What is collective bargaining?
Collective bargaining is the process in which an employer and a union representing all members of a bargaining unit negotiate over the members’ wages, hours, and other terms and conditions of employment. If a graduate student assistant union were formed, the union would be the exclusive representative of the students, so students would not be able to make individual arrangements about these aspects of their relationship with the university.
How does collective bargaining work?
A union and employer are obligated to meet and confer in good faith. The union may make proposals and request changes, but the employer is under no obligation to agree to its proposals and requests.
Does the law require the parties to complete their negotiations within a certain period of time?
No. It often takes more than a year to negotiate a first collective bargaining agreement. The law does not require any specific frequency of meetings. It simply requires that the parties “meet at reasonable times and confer in good faith.”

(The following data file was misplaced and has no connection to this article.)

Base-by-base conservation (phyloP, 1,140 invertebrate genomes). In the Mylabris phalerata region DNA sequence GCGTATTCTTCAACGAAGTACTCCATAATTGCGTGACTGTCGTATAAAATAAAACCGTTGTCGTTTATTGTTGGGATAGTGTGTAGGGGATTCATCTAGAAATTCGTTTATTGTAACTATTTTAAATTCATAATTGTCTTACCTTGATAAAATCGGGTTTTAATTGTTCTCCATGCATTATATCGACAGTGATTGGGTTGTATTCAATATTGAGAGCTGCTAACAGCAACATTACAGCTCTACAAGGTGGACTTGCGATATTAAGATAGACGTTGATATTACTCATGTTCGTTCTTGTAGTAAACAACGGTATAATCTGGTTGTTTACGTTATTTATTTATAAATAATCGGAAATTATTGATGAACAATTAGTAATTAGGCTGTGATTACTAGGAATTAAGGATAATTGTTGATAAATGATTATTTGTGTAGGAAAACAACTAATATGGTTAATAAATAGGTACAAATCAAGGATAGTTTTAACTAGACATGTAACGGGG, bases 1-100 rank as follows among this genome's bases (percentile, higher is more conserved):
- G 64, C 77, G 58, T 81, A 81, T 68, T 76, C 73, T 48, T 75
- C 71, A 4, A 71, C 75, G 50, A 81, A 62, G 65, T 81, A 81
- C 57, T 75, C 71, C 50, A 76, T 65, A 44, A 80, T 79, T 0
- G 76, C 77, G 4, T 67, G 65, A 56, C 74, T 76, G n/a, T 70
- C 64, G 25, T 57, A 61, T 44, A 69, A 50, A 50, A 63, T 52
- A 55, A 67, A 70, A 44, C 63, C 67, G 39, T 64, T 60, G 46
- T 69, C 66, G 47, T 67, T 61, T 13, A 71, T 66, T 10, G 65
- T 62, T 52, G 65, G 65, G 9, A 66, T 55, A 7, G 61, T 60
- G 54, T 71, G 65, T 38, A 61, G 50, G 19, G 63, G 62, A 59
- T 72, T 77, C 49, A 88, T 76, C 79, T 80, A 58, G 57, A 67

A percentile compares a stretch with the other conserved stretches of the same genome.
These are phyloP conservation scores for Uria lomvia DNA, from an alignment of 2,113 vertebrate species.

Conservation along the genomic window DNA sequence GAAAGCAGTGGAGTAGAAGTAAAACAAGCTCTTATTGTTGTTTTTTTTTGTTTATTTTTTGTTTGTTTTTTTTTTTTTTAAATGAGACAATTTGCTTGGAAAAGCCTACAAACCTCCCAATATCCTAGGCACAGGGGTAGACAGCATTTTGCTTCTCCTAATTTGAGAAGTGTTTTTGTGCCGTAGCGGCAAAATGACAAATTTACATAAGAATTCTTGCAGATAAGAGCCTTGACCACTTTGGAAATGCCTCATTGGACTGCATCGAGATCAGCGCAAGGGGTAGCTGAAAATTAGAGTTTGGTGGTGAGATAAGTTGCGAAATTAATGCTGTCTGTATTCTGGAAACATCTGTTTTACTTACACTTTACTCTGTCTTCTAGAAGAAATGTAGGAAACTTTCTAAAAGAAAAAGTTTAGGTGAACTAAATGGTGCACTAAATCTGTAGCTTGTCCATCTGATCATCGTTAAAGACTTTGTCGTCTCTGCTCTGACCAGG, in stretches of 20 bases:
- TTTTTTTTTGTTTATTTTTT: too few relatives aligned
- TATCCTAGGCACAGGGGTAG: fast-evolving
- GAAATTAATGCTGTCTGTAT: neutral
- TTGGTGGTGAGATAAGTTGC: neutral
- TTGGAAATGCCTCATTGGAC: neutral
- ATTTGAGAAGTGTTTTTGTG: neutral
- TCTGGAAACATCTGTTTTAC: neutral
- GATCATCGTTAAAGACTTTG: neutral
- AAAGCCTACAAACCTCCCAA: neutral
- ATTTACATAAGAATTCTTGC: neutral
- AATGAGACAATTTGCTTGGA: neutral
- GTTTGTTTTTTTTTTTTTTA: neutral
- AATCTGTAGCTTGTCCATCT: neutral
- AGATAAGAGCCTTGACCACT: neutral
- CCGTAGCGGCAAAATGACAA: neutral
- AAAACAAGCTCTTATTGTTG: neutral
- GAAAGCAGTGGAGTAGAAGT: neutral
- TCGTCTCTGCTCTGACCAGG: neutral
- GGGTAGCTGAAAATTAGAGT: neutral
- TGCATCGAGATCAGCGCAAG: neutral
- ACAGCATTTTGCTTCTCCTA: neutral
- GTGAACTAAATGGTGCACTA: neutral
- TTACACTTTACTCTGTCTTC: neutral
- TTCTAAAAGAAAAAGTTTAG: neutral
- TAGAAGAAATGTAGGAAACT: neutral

If a union were formed, what would happen to graduate student assistants’ stipends and benefits while the collective bargaining agreement is being negotiated?
Typically, there would be no increases in stipends or enhancements to benefits during negotiations because as a general rule, such matters will be subject to bargaining and could not be changed without mutual agreement of the university and the union.
What happens if the university does not agree to all of the union’s requests?
The union can either accept the university’s position or ask the student assistants to vote in favor of going out on strike in an effort to apply pressure to the university to change its position.
Could a graduate student assistant opt out of union representation if a union won an election?